“She was too intelligent for her own good…and too greedy. She sucked out more than half my savings in one year alone…and was becoming increasing restless. She had to be removed.” I said slowly, sitting on a rock.
“Initially, I liked her, respected her. She was a nice lady. But when she found out, it became dangerous.”
I walked up to the edge dreamily.
“I used my wife’s hair needle…the one used to hold up the hair-bun. Arunima’s so scatterbrained, she never realized that I had ‘borrowed’ it.”
“Where did Anshuman come into the picture?” Karim asked but I barely listened to him.
“Last year, we had a fancy dress party. I dressed up as the postman…it was so much trouble to get an authentic looking costume. Anshuman remembered that fact…and he knew I was old Gangwal’s chemist. Not to mention the fact I was down on money the last one year—around the same time Mrs. Gangwal became suddenly extravagant. That night, when we returned from the Cheshire Cat, he told me everything he knew, urged me to make a clean breast of things….”
You guys never realized what I did between eight to nine that fateful Sunday evening, did you? I had a thing with gadgets, with a knack to tinkering up the electronics. When I realized Anshuman knew everything, I had no choice. I stood up, picked up the heavy oak chair and smashed it into his head before he could realize anything. I was always the better athlete.
Next, I programmed his cellphone to stay online with mine, his being on speaker mode. Then, I opened the windows wide, as if the murderer had entered through the window. After that, I exited the house, making sure everyone saw me.
I hid myself amidst a grove of trees two streets away, jamming the cellphone to my ear. Some fifteen-twenty minutes later, I heard the faint voice of his servant announcing dinner.
“Leave it out!” I said into the phone, mimicking his voice.
I switched off my phone and buried it in the garden, destroying the sim card.
I returned home by ten…justifying Arunima’s anger. After all, it was rational on her part.
I had ensured Anshuman’s phone had minimum battery charge left, so by the time I would come for “searching my phone” it would be discharged.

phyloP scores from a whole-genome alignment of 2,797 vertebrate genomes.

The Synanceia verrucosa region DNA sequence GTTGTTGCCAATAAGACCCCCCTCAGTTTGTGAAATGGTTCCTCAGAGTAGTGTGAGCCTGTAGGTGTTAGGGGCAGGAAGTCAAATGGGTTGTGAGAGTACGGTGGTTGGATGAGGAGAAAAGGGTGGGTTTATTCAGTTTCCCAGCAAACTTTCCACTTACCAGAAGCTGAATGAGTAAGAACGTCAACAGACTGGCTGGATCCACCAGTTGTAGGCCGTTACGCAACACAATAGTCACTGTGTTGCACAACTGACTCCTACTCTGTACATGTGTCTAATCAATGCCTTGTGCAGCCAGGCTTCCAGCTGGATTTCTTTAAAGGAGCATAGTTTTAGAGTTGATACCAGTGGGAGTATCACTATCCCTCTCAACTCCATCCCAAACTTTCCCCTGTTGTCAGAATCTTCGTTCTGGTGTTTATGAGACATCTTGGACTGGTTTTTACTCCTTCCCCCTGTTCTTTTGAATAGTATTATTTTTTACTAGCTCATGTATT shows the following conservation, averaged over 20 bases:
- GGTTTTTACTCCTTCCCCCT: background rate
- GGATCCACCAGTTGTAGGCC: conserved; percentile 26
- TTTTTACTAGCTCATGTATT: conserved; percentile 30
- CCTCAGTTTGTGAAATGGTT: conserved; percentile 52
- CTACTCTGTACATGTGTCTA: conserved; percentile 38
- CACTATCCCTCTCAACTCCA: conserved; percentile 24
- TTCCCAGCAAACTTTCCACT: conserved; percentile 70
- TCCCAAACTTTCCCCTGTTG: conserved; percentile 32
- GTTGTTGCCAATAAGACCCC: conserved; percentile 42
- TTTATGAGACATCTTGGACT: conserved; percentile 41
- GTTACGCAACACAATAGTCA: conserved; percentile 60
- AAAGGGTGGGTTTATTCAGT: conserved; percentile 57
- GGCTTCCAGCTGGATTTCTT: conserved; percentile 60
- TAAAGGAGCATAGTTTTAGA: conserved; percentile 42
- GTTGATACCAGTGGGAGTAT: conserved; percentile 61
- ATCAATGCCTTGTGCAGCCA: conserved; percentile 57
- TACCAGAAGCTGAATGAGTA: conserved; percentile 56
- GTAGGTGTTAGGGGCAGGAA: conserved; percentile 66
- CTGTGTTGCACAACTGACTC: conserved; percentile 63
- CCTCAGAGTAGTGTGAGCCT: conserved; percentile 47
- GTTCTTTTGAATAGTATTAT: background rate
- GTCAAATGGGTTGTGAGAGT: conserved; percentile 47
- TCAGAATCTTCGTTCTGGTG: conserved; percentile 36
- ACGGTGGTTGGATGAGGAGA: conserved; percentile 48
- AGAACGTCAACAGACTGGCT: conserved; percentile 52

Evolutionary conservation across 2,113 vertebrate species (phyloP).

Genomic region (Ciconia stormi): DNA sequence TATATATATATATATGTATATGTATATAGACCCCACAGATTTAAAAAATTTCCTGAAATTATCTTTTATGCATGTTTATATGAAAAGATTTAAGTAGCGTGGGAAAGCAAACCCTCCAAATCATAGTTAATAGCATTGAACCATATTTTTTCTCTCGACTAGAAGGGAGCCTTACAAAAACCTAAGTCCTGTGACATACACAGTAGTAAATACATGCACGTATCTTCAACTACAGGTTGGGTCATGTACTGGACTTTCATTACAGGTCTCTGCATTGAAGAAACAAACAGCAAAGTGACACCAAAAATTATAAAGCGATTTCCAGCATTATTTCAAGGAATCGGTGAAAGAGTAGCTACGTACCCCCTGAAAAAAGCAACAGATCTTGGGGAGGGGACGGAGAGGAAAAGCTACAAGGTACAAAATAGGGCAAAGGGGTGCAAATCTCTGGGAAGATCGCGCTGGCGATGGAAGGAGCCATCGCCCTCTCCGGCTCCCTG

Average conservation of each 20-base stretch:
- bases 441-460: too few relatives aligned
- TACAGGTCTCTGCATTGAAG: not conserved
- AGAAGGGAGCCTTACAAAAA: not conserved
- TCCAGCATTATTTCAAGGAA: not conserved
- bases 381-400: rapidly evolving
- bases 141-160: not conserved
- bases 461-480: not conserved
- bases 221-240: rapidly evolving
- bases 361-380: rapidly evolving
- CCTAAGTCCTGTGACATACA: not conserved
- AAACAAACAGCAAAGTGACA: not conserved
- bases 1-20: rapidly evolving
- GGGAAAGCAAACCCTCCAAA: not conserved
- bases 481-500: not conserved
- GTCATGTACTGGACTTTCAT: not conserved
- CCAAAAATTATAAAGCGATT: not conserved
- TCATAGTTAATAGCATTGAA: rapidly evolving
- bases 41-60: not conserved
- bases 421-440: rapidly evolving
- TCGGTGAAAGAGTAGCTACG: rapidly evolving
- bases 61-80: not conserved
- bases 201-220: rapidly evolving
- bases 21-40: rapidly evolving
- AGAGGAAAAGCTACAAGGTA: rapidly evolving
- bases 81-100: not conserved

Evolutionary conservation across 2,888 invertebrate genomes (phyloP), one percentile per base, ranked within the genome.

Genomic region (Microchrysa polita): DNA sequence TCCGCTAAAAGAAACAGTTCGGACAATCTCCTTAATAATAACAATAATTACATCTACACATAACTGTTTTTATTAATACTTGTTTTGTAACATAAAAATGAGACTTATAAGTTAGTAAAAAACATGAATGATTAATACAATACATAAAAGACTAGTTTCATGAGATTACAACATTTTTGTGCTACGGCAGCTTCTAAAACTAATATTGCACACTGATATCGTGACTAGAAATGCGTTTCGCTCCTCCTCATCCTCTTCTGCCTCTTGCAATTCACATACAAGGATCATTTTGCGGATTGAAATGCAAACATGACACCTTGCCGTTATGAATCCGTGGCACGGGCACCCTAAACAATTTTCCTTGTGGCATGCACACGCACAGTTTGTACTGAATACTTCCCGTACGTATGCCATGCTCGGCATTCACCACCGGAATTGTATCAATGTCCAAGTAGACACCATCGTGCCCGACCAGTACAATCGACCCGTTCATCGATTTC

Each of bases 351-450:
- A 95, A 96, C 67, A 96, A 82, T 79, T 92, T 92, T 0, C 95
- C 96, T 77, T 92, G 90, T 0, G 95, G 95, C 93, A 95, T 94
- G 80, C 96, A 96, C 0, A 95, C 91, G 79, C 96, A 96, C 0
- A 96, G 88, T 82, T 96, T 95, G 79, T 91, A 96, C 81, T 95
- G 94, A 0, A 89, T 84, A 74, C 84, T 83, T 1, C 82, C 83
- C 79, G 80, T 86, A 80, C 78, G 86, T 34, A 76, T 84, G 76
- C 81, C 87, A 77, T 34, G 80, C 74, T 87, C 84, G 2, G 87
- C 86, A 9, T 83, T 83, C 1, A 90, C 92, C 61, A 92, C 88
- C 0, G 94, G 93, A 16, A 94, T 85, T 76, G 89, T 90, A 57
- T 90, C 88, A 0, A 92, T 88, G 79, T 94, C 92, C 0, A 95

And when Shyam took away the tearful Mrs. Mitra, I quietly stole it for good measure.
“…and that was the only mistake you made,” Karim sighed.
“You might be his best friend, but I knew Anshuman since we were kids. And he was a tech-freak—he would never be without his mobile phone. And when Shyam said about you being the last person to exit the room, my doubt gave way to certainty.”
I looked up at Karim, who was pointing a gun at me.
“I would have loved to throw you behind the bars…but that would be a punishment to your wife too. She loves you very much…and would be shattered to see you in prison. And it’s not her fault at all. Not to mention the fact that after three murders, I dare say you would be let off…so what will you do?”
I stood up, breathing in deeply.
“I know what you are saying,” I said softly.
We were standing at a precipice, the sun hiding behind the clouds, bathing the countryside in its dull glow. It was almost two hours…the funeral must be over by now.
Arunima…my dear, scatterbrained Arunima…
Karim cocked his gun.
“You wouldn’t need to use it…” I said softly. “Don’t let her know…every man is entitled to one dying wish, right?”
“Anshuman was my best friend…I was truly shattered by his loss. Not to mention the fact my business was going downhill…enough reasons to make a man jump off the ledge, eh?”
I stared down.
We were pretty high up.
“I will ensure that Arunima is taken care of,” he said.
I nodded before walking up to the very edge.
I hope Anshuman died as soon as I hit him…that way, he wouldn’t have had suffered much.
But they say when you jump off, you don’t always die immediately.
And the death is really painful…and slow.
I guess I deserve that…after all I did.